Can't understand why all you nice people are turning on the poor gal. She's not the bad guy. I do question however, her decision to bring along a sick child with a fever to get an 85 cent bottle return refund. OR, for that matter, why she chose to go shopping at all with a sick child. Ooops, guess I'm contradicting myself with the first part of my statement, but she really should realize that this situation is not unique to any one business. So, unless she's a single mother, leave the kid with hubby the next time.

3/3/08, 2:39 PM  
Anonymous BipolarLawyerCook said...

I totally agree. Adequate staffing levels and training are the store's responsibility. If they won't do it, they get to suffer the risk of poor word of mouth.

3/3/08, 2:46 PM  
Blogger ddrake said...

I challenge you to think of it in another way. Maybe the clerk hand a learning disability?

What I am getting at is that you should not jump to conclusions.

Next time take the time to either wait for the machine to crush your bottles or, if the clerk is having a difficult time, help them out. It would not take any longer and might make you feel better.

3/3/08, 2:50 PM  
Blogger CDG said...

Hey, Don, thanks, I think... And for the record, *slight* fever, hubby was at work, and we needed groceries, including infant ibuprofen to continue treating the slight fever. I usually go Saturdays, but I was home all day with the baby, since that day he really was sick. The bottles were meant to be a quick side trip, but that actually wasn't the point. Can't we stay on topic here?

3/3/08, 2:52 PM  
Anonymous Walsh said...

I worked for some time in the retail business - and agree whole heartedly with your comments. It frustrates me to no end if I hand someone change after they have already entered it into the register and they are not able to figure out what they should do about it.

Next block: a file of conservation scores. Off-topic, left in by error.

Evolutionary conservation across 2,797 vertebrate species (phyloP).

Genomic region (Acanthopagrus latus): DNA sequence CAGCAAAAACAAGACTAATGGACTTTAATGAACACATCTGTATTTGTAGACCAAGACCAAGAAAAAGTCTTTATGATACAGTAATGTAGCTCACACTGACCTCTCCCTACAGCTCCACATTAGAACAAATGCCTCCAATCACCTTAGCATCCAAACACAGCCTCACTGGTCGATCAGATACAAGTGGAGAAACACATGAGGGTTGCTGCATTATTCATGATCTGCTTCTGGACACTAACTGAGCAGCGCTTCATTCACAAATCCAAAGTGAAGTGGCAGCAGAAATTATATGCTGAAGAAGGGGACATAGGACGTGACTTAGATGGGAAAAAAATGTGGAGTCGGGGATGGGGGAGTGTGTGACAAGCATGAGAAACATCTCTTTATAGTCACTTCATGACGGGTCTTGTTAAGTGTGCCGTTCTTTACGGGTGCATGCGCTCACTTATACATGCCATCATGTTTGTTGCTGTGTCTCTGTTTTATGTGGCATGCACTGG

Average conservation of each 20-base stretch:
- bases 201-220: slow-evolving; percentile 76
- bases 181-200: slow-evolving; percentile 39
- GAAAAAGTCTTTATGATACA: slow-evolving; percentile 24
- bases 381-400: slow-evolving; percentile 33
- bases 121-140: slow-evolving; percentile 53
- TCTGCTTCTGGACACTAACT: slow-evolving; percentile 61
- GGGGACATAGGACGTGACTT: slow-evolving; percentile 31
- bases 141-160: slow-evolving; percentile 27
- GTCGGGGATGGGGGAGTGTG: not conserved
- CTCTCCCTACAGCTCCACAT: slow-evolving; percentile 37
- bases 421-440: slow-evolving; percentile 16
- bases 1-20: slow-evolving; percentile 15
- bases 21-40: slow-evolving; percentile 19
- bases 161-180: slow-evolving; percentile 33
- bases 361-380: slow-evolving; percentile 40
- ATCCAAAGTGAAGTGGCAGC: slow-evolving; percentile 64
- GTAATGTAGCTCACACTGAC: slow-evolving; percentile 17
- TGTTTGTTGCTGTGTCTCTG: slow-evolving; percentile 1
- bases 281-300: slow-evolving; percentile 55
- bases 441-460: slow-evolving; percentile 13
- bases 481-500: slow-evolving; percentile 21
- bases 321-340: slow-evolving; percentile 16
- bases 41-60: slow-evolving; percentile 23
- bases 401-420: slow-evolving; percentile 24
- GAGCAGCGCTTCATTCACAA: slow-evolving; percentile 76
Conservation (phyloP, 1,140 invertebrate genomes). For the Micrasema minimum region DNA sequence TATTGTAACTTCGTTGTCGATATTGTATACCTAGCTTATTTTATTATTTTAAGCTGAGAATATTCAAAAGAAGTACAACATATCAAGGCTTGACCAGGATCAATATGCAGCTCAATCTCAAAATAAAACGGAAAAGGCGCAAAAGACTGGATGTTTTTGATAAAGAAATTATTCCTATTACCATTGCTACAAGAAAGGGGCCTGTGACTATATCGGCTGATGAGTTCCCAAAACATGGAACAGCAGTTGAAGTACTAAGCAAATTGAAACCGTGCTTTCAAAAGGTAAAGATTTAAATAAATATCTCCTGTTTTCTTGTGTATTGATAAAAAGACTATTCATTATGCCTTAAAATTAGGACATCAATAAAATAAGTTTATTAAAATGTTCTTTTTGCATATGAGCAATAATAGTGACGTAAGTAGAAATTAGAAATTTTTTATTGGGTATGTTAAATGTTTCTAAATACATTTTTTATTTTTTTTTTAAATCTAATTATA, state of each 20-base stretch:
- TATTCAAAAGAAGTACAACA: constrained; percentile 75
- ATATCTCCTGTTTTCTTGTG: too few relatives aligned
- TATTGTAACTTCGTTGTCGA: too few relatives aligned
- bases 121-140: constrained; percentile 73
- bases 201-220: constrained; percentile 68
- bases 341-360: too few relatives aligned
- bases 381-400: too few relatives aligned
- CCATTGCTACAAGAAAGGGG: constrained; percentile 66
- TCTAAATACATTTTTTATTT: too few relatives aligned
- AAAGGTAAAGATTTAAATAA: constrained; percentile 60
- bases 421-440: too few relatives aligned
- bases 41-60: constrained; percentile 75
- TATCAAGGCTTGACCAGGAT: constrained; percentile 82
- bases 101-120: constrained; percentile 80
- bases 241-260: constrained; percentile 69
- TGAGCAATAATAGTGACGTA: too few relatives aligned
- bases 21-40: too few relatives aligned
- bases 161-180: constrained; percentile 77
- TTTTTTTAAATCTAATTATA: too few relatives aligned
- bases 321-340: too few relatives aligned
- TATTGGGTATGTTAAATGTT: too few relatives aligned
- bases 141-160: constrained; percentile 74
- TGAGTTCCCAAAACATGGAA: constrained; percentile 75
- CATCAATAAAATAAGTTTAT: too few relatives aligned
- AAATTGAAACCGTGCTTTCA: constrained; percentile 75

Just one thought on this particular incident. If (and I understand this is a big if) the register really did calcualte 15 cents somehow, and the person handed you your 85 cents, their cash drawer would be short at the end of the day. I am not sure what Stop & Shop has for a policy, but perhaps the girls was concerned for how she would explain (albeit very small) shortage?

3/3/08, 3:05 PM  
Anonymous Anonymous said...

I work at the Stop and Shop in Braintree - have for over six year - as a cashier.

I can count back change, but usually don't but believe me I know if the register is wrong!

Of course, I started cashiering long before cash registers told you the change or even knew how to deal with tax! (ok, it was an old cash register).

One night the server went down so we had to add up orders with calculators. I was the only one in the store that could make change. :-)

It IS sad that people (of all ages) choose not to use the brains God gave them. Use it or lose it.

Please, the next time something like this happens, call the store manager over or at least write a letter to that manager when you have a chance. The manager can't fix a problem if s/he doesn't know about it. And its to his/her benefit to do just that. There are an amazing number of scams out there that love to take advantage of folks who don't pay attention!

Nancy at Register 17

3/3/08, 3:10 PM  
Anonymous Anonymous said...

I live around the corner from that Stop & Shop. I go there more than I'd like to because of its' proximity. I could go on and on with stories of that store but I think you get the idea. When I am not pressed for time, I shop at Market Basket in Ashland. The employess are much more pleasant and they are better trained. Most people I know refuse to go to Market Basket (even people I know in Ashland). They say they don't like the clientele there but I've found it to be a more pleasant experience....and it is much, much cheaper!

3/3/08, 3:23 PM  
Anonymous Anonymous said...

I didn't realize you could make money recycling. I thought it was something you just did. While the cashier was clearly not going the extra customer service mile, maybe you should just put the cans and bottles in the bins on your curb like everyone else.

3/3/08, 4:28 PM  
Blogger phoebe said...

Holy Crap, MOMP, you're famous! (and, um, also there are a lot of anonymous judgemental people out there)

3/3/08, 4:29 PM  
Anonymous Anonymous said...

What kind of person creates a drama over 85 cents? The kind that drags a sick 4 month old to a grocery store to get 85 cents.

3/3/08, 4:42 PM  
Anonymous Anonymous said...